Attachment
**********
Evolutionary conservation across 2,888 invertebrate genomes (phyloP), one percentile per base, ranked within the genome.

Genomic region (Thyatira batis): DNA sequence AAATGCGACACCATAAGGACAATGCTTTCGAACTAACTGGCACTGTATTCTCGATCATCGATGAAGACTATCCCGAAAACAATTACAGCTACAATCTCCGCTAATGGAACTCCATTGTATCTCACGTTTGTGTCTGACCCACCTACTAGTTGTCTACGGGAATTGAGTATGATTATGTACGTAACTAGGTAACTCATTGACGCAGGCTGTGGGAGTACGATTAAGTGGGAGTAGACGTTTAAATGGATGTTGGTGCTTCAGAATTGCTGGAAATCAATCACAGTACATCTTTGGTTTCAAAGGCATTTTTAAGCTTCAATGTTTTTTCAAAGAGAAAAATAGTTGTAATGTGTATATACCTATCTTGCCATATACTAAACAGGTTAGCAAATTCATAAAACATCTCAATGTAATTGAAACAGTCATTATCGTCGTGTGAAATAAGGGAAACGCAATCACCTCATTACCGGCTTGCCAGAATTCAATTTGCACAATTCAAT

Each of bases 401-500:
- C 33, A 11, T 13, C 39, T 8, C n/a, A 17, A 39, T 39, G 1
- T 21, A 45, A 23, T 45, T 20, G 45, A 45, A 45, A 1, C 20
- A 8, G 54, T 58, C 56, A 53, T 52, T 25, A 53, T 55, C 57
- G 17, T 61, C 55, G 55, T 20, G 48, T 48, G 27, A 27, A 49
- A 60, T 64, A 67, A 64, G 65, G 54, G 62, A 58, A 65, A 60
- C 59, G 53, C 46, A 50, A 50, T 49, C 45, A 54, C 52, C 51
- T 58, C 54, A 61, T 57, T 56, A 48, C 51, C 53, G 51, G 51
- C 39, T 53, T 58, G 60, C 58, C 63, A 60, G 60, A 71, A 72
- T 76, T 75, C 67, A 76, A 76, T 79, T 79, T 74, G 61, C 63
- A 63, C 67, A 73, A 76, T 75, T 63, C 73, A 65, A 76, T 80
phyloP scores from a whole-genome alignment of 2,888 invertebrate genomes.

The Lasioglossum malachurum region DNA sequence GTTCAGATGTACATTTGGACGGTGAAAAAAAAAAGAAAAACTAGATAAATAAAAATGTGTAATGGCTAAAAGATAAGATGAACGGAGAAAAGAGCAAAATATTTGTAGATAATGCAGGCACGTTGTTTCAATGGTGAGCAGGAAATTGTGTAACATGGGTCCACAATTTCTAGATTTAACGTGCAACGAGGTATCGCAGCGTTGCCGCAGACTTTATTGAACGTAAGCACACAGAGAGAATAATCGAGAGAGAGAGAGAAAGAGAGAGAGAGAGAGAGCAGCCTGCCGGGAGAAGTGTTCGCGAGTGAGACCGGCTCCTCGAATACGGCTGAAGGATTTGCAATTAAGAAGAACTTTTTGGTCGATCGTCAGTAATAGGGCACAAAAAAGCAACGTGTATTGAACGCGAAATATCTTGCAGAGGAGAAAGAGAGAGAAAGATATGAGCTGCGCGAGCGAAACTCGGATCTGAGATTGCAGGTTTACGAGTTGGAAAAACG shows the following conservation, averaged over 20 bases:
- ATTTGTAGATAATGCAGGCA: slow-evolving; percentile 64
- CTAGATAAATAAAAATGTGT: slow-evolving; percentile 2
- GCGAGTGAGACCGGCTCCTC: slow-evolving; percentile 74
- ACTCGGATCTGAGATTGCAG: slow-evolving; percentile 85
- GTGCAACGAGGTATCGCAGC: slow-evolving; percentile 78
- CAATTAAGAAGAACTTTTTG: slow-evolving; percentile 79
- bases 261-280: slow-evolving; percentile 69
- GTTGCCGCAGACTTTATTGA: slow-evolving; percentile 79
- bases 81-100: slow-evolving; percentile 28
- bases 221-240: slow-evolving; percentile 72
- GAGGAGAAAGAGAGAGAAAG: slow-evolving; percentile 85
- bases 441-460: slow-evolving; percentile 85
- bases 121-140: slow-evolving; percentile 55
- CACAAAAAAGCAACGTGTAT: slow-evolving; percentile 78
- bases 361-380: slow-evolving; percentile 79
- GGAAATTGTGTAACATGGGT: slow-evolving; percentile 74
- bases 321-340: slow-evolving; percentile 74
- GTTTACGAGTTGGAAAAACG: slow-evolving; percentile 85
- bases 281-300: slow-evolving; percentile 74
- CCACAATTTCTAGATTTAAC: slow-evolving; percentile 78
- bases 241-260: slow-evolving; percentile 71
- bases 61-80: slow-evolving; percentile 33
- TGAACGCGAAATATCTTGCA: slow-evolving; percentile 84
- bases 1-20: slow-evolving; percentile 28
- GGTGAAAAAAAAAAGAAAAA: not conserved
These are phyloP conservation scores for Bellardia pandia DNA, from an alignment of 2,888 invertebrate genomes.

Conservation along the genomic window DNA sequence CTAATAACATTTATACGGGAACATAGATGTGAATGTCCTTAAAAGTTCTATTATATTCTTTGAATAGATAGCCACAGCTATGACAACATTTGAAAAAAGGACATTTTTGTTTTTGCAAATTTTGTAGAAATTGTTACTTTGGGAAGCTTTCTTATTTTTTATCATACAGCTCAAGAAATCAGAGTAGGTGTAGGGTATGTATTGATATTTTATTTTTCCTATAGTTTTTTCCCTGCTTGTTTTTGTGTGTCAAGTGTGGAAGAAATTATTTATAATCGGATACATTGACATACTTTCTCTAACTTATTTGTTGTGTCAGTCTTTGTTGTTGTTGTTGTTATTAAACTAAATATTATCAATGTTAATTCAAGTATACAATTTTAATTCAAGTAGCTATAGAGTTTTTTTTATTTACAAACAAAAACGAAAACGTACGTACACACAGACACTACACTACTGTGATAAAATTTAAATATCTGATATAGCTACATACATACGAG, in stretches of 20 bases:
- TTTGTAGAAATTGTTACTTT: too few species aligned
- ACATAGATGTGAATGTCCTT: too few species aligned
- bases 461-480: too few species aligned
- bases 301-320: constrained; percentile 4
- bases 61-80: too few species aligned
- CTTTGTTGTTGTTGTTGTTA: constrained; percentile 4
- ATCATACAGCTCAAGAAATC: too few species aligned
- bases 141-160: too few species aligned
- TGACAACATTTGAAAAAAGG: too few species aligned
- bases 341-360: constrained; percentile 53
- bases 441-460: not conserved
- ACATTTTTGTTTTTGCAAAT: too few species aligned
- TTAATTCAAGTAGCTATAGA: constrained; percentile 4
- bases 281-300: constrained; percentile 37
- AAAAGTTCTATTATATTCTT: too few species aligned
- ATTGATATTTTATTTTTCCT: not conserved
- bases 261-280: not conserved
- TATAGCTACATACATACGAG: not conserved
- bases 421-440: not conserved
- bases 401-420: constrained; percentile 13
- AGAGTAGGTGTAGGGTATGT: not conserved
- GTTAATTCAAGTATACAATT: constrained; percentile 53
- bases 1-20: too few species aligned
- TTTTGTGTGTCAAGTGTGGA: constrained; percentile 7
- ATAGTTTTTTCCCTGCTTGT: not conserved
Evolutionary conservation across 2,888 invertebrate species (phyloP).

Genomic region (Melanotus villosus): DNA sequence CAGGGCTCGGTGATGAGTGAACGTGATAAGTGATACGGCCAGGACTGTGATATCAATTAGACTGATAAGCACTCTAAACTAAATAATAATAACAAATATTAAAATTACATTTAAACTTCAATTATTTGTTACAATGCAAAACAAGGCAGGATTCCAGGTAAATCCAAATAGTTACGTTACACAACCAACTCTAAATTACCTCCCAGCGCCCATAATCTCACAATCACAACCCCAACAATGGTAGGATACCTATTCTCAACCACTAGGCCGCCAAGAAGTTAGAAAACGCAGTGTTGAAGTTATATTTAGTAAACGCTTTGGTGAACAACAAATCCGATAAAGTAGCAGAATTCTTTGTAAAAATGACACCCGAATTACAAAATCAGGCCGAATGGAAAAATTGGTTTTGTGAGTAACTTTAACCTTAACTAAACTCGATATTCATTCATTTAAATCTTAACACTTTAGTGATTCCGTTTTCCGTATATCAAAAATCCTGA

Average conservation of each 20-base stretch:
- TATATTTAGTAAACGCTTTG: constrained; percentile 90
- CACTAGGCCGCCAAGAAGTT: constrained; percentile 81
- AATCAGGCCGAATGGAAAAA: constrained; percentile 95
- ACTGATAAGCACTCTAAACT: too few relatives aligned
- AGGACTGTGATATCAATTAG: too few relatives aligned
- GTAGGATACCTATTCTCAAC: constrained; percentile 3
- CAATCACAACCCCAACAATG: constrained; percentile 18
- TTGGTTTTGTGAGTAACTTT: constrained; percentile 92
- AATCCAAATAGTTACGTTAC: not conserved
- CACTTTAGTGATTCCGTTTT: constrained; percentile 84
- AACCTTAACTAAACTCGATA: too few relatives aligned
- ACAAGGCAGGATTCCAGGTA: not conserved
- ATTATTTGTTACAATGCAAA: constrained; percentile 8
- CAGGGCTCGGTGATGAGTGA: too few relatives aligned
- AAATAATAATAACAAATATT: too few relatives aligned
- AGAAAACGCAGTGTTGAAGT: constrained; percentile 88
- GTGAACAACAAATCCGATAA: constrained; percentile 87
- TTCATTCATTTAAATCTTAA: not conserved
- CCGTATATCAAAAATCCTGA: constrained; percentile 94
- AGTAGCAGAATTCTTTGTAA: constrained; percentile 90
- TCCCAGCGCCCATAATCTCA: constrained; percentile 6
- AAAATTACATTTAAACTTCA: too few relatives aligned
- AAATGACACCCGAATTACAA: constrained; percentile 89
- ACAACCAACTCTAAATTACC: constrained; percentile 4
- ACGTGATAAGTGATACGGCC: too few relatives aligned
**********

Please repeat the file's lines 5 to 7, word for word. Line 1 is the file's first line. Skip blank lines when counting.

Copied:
- T 21, A 45, A 23, T 45, T 20, G 45, A 45, A 45, A 1, C 20
- A 8, G 54, T 58, C 56, A 53, T 52, T 25, A 53, T 55, C 57
- G 17, T 61, C 55, G 55, T 20, G 48, T 48, G 27, A 27, A 49